IAmSpeed simplifies the process of backing up jailbreak tweaks for when switching jailbreaks

So you’ve built up a rock-solid jailbreak tweak arsenal that you’re certain you want to continue using for the foreseeable future. And let’s hypothetically also say that you’re the type of person who likes to rootFS restore and switch jailbreaks from time to time, just to see what works best for you.

How can you make re-installing all your jailbreak tweaks a swift and painless process after switching to a different jailbreak? Why, with a jailbreak tweak backup solution, of course!

It wasn’t all that long ago that we showed you a free add-on for jailbroken handsets called IAmLazy by iOS developer Lightmann that allowed users to backup their jailbreak tweaks for just this reason. But the same developer has just launched an alternative backup solution dubbed IAmSpeed, and we’re about to show you some of the differences.

As noted by the developer in the /r/jailbreak announcement post, the primary difference between IAmLazy and IAmSpeed is that the former makes “offline” backups in which the actual .deb files locally stored on your device are used for the backup, while the latter makes “online” backups in which a tweak list is generated and apt then installs those tweaks from the generated list.

The circumstances outlined above, IAmLazy can be effective when you don’t have an internet connection. IAmSpeed, on the other hand, can be effective if you have a data connection (cellular or Wi-Fi). Both are essentially different methods of achieving the same end.

Upon launching the IAmSpeed app for the first time, users can choose between creating or restoring from a tweak list. If you haven’t made a backup yet, then you would create one. Alternatively, if you already have one and plan to restore your tweaks from it, then you would use the restore from option.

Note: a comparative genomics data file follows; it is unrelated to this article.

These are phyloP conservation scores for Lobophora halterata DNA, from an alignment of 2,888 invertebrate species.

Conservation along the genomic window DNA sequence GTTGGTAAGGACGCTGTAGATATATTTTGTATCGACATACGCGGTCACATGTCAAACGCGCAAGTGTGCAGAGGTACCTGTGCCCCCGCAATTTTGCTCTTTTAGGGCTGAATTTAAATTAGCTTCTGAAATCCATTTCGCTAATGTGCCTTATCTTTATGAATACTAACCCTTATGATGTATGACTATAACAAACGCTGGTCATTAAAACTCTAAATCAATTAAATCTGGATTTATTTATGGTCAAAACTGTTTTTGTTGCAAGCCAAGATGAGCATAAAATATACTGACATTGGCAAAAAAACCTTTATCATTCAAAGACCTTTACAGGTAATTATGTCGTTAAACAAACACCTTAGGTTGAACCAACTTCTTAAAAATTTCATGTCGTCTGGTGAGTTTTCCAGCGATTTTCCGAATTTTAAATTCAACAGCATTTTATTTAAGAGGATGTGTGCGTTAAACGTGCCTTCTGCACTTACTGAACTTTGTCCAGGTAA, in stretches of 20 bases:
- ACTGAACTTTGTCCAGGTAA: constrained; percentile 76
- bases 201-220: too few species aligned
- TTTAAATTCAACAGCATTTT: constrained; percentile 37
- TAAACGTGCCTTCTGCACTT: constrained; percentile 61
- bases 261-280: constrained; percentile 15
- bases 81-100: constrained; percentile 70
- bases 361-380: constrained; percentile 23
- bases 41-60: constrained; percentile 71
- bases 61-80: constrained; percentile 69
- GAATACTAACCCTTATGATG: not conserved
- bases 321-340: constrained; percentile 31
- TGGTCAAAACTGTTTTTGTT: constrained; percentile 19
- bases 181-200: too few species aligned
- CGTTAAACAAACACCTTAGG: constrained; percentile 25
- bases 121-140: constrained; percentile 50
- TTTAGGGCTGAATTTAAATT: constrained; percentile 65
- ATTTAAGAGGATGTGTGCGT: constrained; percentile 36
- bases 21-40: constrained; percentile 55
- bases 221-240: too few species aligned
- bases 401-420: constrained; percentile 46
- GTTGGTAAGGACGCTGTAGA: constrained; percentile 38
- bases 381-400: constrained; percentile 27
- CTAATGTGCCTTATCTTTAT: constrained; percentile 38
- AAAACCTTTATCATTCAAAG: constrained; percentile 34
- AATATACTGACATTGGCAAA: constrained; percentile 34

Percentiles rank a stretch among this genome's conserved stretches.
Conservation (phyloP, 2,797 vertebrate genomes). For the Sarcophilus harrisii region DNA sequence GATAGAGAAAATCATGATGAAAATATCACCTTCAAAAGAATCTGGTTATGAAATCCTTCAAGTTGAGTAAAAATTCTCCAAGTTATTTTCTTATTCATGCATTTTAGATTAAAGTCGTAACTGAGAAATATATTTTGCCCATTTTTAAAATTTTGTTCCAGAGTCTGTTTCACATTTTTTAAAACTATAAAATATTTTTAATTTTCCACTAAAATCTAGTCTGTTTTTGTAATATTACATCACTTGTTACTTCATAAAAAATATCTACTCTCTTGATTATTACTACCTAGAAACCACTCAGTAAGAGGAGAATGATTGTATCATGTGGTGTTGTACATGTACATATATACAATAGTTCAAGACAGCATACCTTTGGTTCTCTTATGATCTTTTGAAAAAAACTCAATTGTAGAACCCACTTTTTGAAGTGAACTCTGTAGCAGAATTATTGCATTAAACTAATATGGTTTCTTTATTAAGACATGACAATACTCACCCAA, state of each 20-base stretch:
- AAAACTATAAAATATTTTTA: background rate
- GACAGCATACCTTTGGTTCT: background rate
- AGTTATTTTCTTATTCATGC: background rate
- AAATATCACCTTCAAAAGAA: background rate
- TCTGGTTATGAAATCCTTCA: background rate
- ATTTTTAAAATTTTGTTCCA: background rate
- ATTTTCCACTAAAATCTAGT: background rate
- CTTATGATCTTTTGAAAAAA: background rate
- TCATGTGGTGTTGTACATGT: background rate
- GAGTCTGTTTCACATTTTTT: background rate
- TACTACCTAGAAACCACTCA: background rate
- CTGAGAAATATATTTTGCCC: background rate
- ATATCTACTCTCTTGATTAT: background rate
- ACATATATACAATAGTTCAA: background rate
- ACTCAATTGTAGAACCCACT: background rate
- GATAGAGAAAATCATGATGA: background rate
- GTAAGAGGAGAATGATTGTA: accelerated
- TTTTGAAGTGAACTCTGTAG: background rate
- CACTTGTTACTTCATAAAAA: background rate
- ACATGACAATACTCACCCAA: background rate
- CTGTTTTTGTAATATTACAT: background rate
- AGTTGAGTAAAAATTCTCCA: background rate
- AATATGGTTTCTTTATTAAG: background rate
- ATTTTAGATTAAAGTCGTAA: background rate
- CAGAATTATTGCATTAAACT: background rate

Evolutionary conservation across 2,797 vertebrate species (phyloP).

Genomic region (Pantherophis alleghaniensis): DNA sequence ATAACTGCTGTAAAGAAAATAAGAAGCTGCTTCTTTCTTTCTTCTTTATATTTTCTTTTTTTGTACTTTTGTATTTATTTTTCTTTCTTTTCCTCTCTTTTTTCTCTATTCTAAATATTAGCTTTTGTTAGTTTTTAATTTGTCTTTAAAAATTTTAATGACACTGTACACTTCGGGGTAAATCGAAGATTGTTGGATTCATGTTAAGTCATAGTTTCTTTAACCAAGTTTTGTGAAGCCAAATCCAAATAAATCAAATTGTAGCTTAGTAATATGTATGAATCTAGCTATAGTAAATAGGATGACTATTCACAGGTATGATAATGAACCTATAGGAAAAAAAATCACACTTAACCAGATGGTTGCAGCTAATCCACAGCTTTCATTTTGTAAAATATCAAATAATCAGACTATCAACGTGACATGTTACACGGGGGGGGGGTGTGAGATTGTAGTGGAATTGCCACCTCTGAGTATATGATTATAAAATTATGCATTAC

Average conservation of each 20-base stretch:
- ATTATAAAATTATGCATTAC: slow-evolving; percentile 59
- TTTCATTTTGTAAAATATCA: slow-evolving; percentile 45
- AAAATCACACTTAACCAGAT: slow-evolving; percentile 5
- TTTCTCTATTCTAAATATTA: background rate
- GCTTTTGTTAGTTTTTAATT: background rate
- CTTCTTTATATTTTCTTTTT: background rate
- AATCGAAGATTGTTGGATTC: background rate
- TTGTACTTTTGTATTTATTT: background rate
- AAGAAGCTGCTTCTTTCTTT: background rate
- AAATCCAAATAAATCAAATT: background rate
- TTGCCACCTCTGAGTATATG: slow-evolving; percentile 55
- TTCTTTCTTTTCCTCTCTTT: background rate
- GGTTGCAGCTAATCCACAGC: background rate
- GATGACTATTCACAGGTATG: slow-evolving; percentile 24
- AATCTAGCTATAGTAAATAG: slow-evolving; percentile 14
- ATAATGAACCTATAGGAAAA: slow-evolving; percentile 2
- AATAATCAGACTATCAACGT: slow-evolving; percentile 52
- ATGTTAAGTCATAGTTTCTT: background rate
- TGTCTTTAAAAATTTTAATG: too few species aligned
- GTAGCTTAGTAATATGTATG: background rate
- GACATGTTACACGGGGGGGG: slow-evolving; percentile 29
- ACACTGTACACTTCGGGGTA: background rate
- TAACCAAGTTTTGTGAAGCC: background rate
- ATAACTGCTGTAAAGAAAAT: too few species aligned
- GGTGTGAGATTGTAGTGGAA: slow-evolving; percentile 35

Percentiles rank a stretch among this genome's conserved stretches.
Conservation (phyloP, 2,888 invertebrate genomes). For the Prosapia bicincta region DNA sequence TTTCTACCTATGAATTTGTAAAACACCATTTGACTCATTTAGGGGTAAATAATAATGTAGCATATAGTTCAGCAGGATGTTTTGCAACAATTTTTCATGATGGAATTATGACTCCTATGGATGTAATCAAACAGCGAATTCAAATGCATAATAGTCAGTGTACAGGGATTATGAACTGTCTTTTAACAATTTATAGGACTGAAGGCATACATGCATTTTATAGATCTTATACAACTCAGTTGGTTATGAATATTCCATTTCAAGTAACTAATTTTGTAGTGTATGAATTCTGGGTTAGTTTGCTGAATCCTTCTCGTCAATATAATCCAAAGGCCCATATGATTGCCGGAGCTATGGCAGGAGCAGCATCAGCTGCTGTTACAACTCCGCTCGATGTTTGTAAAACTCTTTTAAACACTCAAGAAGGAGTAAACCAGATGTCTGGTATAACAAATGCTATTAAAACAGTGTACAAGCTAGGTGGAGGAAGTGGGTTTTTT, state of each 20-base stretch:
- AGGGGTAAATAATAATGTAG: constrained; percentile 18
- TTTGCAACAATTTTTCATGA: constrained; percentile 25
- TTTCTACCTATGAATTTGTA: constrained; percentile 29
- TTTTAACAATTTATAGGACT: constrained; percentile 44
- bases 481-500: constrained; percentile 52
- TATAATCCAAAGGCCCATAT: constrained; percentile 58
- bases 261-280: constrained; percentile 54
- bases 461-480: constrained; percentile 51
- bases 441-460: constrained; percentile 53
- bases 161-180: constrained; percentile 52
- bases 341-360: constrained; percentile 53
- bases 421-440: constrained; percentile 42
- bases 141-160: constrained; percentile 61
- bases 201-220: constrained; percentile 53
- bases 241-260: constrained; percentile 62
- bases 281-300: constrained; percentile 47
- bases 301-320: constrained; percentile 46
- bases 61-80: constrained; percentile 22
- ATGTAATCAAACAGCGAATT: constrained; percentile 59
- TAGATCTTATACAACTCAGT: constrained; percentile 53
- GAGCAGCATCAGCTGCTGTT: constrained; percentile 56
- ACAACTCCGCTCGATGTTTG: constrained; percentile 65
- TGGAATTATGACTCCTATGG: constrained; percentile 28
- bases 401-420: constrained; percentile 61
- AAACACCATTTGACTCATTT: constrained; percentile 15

In the options menu, users can choose between making a standard or unfiltered tweak list backup. A standard backup filters our bootstrap packages, while an unfiltered tweak list backup includes those bootstrap packages. The standard option can be better if you’re switching jailbreaks, since each jailbreak tends to use its own bootstrap.

It should be mentioned that jailbreak tweak list backups aren’t destroyed by rootFS restores, which means you can safely perform a rootFS restore after creating a backup, then re-jailbreak, and run the tool again to restore from your backup. This is one of the ways that IAmSpeed (and IAmLazy) can be incredibly convenient.

Another note is that these backups can be used across multiple devices, but if a certain tweak stops being hosted by a particular repository and apt can’t find it, then the backup will simply skip that particular tweak and move on. Furthermore, users should not close the app while backing up their tweak list, as this would interrupt the process.

If you’re wondering whether you should use IAmSpeed or IAmLazy to back up your jailbreak tweaks, it comes down to personal choice and your internet connection circumstances. Both are being actively maintained and do an equally good job of getting all your jailbreak tweaks back on a freshly-jailbroken device.

Those who’d like to give the new IAmSpeed tweak a try can download it for free from the BigBoss repository via their favorite package manager. The tweak supports jailbroken iOS 13 and 14 devices and is open source on the developer’s GitHub page.

Do you plan to back up your installed jailbreak tweak list, or do you like living dangerously without backups? Let us know down in the comments section below.